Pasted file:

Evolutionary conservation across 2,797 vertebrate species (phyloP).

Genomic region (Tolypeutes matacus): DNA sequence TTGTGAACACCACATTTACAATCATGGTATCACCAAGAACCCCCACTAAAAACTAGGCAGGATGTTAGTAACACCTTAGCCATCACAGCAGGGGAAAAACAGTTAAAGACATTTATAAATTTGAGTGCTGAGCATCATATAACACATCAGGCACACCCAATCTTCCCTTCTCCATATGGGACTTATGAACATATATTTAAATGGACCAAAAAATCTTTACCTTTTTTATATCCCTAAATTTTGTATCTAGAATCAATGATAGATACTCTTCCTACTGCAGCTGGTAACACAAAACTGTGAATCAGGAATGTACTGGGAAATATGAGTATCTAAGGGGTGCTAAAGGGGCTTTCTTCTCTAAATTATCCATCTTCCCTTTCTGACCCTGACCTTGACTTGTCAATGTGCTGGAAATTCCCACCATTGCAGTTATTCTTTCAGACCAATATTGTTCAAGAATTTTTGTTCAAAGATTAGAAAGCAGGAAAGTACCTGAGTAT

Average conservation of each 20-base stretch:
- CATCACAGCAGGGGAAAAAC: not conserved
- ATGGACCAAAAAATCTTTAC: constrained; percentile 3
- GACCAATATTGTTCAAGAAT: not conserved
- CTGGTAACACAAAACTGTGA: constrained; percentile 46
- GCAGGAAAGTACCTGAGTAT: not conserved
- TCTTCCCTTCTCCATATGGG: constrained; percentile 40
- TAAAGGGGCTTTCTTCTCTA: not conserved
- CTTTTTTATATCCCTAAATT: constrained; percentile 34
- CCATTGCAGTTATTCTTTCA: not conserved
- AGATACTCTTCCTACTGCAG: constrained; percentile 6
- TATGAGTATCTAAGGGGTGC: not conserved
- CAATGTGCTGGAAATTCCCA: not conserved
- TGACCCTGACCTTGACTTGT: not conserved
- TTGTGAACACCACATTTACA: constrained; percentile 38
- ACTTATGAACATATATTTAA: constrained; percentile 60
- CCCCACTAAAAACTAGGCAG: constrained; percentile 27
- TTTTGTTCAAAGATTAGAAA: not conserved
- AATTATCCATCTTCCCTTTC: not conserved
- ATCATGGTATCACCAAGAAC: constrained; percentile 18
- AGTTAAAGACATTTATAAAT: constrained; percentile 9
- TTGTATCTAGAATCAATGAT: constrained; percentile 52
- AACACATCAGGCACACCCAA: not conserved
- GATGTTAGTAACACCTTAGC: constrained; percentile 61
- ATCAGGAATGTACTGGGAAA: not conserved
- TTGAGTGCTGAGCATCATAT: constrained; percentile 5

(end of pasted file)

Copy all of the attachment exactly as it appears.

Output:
Evolutionary conservation across 2,797 vertebrate species (phyloP).

Genomic region (Tolypeutes matacus): DNA sequence TTGTGAACACCACATTTACAATCATGGTATCACCAAGAACCCCCACTAAAAACTAGGCAGGATGTTAGTAACACCTTAGCCATCACAGCAGGGGAAAAACAGTTAAAGACATTTATAAATTTGAGTGCTGAGCATCATATAACACATCAGGCACACCCAATCTTCCCTTCTCCATATGGGACTTATGAACATATATTTAAATGGACCAAAAAATCTTTACCTTTTTTATATCCCTAAATTTTGTATCTAGAATCAATGATAGATACTCTTCCTACTGCAGCTGGTAACACAAAACTGTGAATCAGGAATGTACTGGGAAATATGAGTATCTAAGGGGTGCTAAAGGGGCTTTCTTCTCTAAATTATCCATCTTCCCTTTCTGACCCTGACCTTGACTTGTCAATGTGCTGGAAATTCCCACCATTGCAGTTATTCTTTCAGACCAATATTGTTCAAGAATTTTTGTTCAAAGATTAGAAAGCAGGAAAGTACCTGAGTAT

Average conservation of each 20-base stretch:
- CATCACAGCAGGGGAAAAAC: not conserved
- ATGGACCAAAAAATCTTTAC: constrained; percentile 3
- GACCAATATTGTTCAAGAAT: not conserved
- CTGGTAACACAAAACTGTGA: constrained; percentile 46
- GCAGGAAAGTACCTGAGTAT: not conserved
- TCTTCCCTTCTCCATATGGG: constrained; percentile 40
- TAAAGGGGCTTTCTTCTCTA: not conserved
- CTTTTTTATATCCCTAAATT: constrained; percentile 34
- CCATTGCAGTTATTCTTTCA: not conserved
- AGATACTCTTCCTACTGCAG: constrained; percentile 6
- TATGAGTATCTAAGGGGTGC: not conserved
- CAATGTGCTGGAAATTCCCA: not conserved
- TGACCCTGACCTTGACTTGT: not conserved
- TTGTGAACACCACATTTACA: constrained; percentile 38
- ACTTATGAACATATATTTAA: constrained; percentile 60
- CCCCACTAAAAACTAGGCAG: constrained; percentile 27
- TTTTGTTCAAAGATTAGAAA: not conserved
- AATTATCCATCTTCCCTTTC: not conserved
- ATCATGGTATCACCAAGAAC: constrained; percentile 18
- AGTTAAAGACATTTATAAAT: constrained; percentile 9
- TTGTATCTAGAATCAATGAT: constrained; percentile 52
- AACACATCAGGCACACCCAA: not conserved
- GATGTTAGTAACACCTTAGC: constrained; percentile 61
- ATCAGGAATGTACTGGGAAA: not conserved
- TTGAGTGCTGAGCATCATAT: constrained; percentile 5